You are quite correct, apo lenses are fully corrected only at the design distances. But being fully corrected (three-color correct) at any distance means they have a better chance at being better corrected at macro distances than lenses that are corrected for two colors at design distances. I'm sure there are paritally- or uncorrected lenses that perform wonderfully at macro distances, but in general, apo lenses do a little better. This observation may be due to the fact that there are a lot more apo-corrected long lenses than short ones, and long lenses always do better at macro distances. I have never experimented with wide-angle macro work enough to test the apo vs. non-apo lens differences.
</span><table border='0' align='center' width='95%' cellpadding='3' cellspacing='1'><tr><td>QUOTE (b.e.wilson @ Sep 17 2002, 04:49 AM)</td></tr><tr><td id='QUOTE'>... being fully corrected (three-color correct) at any distance means they have a better chance at being better corrected at macro distances than lenses that are corrected for two colors at design distances.</td></tr></table><span id='postcolor'>
Well, I'm not sure that follows - an improvement at one point on the scale does not mean that the lens's performance is improved elsewhere (although it may be so in particular cases).
In general, there are many more aberrations for the lens designer to deal with than just chromatic. For example, I would expect something like a G-Claron to be better at 1:1 than, say, an Apo-Symmar, simply because it is optimized for close range use, and things like coma, spherical aberrations, astigmatism, and field curvature (maybe irrelevant except for copy work) will all be better.
Certainly I prefer my 210mm G-Claron over my 240mm Sironar-N (which is the same as the Apo-Sironar N) for close work. Though perhaps if I had the Sironar S instead I might think differently.
Well, whatever. On the basis that a difference is only a difference if it makes a difference, perhaps this is just splitting hairs.
While I do not own a 150Nikkor, I do own a 210 Nikkor W, and I have found that does not perform well for close-up work. I was told once that the Nikkor W's are not symmetrical and therefore do not perform well at close distances....(I have no direct knowledge of this as I am not really interested in optical design; I realize that it surely may be possible that he didn't know what he was talking about) but, as mentioned earlier, I would have to agree with his assessment, at least in regard to the 210W. I do have a Rodenstock 150 N, which I use for virtually all my close-up work, and find it to be marvelous.
To test lens symmetry, close down the aperture a bit and look at the size of the opening from the front and back of the lens. If they are the same size, it's symmetric.
Back to square one. But better to be in square one than to have a lens that I'm not happy with. I'm leaning against the Nikkor because I haven't heard many favorable reviews, and because the other three get raves. Thanks for the input.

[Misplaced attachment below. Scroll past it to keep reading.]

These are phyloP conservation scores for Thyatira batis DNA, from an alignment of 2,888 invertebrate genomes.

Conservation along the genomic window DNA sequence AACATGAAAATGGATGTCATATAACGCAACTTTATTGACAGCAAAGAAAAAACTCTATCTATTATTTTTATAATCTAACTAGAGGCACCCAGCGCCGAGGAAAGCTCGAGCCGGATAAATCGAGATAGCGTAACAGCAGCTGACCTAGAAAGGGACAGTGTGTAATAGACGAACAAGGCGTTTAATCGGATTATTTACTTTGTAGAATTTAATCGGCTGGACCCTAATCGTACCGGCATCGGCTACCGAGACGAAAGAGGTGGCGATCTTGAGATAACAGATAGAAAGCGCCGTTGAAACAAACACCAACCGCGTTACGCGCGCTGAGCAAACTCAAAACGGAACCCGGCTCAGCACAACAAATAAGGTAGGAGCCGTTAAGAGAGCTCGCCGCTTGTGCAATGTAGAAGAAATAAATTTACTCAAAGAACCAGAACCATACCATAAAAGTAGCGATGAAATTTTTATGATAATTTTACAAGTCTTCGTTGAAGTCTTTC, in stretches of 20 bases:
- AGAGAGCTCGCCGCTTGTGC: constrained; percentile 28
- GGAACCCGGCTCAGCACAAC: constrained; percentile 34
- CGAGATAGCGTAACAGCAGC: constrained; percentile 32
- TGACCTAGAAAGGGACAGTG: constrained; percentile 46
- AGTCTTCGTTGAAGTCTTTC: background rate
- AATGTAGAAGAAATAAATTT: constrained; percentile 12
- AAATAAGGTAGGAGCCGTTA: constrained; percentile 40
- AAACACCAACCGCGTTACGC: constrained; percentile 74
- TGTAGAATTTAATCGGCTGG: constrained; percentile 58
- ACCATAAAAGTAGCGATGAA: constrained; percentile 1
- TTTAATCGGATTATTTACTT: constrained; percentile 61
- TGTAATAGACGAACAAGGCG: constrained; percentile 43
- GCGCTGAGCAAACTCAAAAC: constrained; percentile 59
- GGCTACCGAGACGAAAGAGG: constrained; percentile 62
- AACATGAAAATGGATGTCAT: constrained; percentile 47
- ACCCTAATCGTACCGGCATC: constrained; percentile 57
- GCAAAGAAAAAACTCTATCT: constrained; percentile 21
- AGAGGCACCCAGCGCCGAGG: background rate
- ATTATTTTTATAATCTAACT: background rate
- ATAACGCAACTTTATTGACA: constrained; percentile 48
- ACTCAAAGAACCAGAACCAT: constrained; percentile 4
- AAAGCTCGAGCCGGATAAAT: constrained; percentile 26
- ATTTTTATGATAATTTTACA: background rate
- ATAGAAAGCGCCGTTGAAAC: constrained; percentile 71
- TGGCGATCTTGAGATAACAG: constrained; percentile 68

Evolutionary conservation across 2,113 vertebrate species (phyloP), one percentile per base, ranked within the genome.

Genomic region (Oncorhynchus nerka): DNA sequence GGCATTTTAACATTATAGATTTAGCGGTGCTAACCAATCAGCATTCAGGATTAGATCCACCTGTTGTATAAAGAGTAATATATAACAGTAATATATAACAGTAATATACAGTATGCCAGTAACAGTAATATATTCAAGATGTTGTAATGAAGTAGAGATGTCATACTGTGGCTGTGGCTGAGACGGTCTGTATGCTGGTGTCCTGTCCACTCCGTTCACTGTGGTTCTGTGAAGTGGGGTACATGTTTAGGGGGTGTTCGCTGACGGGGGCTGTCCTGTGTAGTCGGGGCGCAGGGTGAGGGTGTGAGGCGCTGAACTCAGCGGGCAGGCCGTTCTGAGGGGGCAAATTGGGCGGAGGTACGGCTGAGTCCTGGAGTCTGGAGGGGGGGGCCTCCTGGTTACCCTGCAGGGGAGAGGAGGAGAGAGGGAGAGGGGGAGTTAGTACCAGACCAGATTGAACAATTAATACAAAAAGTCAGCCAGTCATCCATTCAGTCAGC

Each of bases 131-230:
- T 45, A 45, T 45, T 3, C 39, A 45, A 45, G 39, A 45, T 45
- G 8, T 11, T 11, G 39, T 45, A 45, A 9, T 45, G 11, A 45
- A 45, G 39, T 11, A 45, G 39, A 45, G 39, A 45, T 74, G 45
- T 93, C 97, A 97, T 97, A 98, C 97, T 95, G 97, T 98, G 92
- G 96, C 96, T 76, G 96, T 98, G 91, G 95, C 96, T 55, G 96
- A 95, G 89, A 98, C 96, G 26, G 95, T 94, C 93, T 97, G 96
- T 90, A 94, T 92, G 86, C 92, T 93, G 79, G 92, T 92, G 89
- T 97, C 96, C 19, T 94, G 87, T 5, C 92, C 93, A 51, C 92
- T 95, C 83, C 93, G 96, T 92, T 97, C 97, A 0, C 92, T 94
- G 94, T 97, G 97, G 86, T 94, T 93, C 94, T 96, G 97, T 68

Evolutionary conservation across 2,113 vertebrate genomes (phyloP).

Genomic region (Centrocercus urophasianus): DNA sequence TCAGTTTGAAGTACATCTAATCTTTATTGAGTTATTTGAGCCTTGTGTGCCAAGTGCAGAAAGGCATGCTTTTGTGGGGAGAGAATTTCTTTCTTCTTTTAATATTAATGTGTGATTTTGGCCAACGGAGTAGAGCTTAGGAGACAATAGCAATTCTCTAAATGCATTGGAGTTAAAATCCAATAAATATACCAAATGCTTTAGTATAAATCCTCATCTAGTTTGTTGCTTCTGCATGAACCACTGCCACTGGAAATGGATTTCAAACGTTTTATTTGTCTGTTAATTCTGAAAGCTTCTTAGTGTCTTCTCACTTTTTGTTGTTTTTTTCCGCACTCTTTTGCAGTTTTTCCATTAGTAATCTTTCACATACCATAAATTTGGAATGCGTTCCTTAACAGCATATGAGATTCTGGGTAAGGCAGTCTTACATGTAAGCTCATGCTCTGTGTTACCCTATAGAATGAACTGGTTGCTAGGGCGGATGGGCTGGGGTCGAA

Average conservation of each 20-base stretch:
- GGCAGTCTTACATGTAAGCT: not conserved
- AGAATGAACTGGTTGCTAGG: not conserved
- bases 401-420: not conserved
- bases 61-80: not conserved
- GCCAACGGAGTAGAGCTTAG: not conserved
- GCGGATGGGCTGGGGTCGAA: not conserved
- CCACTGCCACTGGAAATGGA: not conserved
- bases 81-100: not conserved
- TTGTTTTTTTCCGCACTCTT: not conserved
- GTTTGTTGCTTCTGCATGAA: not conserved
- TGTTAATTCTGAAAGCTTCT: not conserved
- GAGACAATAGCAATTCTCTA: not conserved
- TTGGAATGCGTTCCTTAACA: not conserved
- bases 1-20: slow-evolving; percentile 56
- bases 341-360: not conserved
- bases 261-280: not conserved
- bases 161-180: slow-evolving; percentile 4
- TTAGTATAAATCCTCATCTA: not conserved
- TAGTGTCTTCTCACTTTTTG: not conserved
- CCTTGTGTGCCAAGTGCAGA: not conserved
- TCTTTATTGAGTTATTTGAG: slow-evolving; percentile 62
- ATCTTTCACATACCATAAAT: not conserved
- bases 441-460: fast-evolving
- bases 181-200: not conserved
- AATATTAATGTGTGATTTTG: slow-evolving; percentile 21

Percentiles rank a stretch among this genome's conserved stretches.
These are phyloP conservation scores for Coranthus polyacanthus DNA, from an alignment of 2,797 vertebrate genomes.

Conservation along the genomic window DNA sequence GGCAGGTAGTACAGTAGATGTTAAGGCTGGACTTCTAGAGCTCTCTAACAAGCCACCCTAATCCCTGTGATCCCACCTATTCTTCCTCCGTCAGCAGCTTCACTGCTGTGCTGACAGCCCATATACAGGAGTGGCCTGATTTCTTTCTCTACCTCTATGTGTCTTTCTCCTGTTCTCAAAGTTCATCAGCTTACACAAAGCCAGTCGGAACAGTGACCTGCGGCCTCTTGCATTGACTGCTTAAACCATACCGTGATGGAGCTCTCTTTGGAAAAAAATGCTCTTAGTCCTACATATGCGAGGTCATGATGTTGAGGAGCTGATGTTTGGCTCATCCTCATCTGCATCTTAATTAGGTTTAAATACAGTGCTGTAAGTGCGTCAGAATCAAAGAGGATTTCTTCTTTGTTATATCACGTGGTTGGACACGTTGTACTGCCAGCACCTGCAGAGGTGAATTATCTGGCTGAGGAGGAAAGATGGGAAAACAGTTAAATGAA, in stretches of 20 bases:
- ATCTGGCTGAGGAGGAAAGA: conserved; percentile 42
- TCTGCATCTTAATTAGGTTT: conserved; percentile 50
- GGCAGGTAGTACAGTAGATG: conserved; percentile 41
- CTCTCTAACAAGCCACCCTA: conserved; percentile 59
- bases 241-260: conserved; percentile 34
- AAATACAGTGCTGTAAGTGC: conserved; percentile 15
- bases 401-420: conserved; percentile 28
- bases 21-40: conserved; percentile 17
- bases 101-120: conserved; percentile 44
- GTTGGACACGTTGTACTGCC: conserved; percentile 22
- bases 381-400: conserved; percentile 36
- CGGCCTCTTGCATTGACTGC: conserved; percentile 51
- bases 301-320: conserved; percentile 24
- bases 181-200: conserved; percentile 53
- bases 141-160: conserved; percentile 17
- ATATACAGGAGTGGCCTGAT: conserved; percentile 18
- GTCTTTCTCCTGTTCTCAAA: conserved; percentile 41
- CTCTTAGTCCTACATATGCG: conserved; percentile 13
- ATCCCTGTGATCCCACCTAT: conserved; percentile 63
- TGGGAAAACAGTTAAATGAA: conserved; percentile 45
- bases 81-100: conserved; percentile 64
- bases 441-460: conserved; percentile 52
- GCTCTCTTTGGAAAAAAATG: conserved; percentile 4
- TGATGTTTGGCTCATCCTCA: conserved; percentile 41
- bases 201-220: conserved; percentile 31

Do think about a G-Claron, won't you. Unlike the others mentioned it is actually designed for close work, and is significantly cheaper than any of them.
Thanks for the suggestion. I checked out the G-Claron on bhphoto.com. Their desription:
"The G-Claron is a lens of symmetrical design with six elements in four groups, optimized for 1:1 reproduction. The normally used range of linear magnifications is 5:1 to 1:5. The G-Claron may also be used for distances up to infinity by stopping down to f/22 or less. For photographic work the G-Claron can be used up to an angle of 64 degrees and is free from mechanical vignetting at f/16 and smaller apertures."
I usually photograph macro subjects at very wide apertures, so I'm wondering whether or not I could use a G-Claron, based on the above quote. I'd probably want to use it at f/9 to f/16, but not much beyond that. How much "mechanical vignetting" are they talking about?
there is certainly some mechanical vignetting below f/16, but not more than you would get with any of the other lenses you have mentioned - they will all have mechanical vignetting at apertures larger than f/22. Most LF lenses require to be stopped down to about f/22 to be completely free from vignetting within the stated circle of coverage. At any rate, I would think you might just detect a slight falling off in illumination towards the edges with the lens focussed at infinity on a 4x5, but close up? I doubt it - you really wouldn't be using enough of the coverage to see much variation.
That's very helpful to know. Thank you. Do you know what the image circle is when the lens is wide open at f/9?
Well, it's very difficult to give a straight answer to that, because the circle of coverage is generally defined for a stopped down working aperture - usually f/22. Wide open you will certainly get illumination across the same angle, but it will not be even because of vignetting. Again this will apply more or less equally to all the lenses mentioned.
Usually the published limit seems to be defined to be the angle from the lens axis at which the 20lpmm MTF curve (either radial or tangential) falls to zero. I say 'seems', because I have never come across any statement by any of the lens manufacturers as to exactly how they determine it. I came to my own conclusion on the question from examining many of the published MTF curves.
You can find the MTF curves for the 150mm G-Claron here , as well as curves for the Apo-Symmar close by. Rodenstock MTF curves can be found on Paul Butzi's site here. I can't remember whether the Rodenstock curves include wide aperture performance, but the Schneider ones certainly do. I'm afraid I can't recall ever seeing published curves for the Nikkors.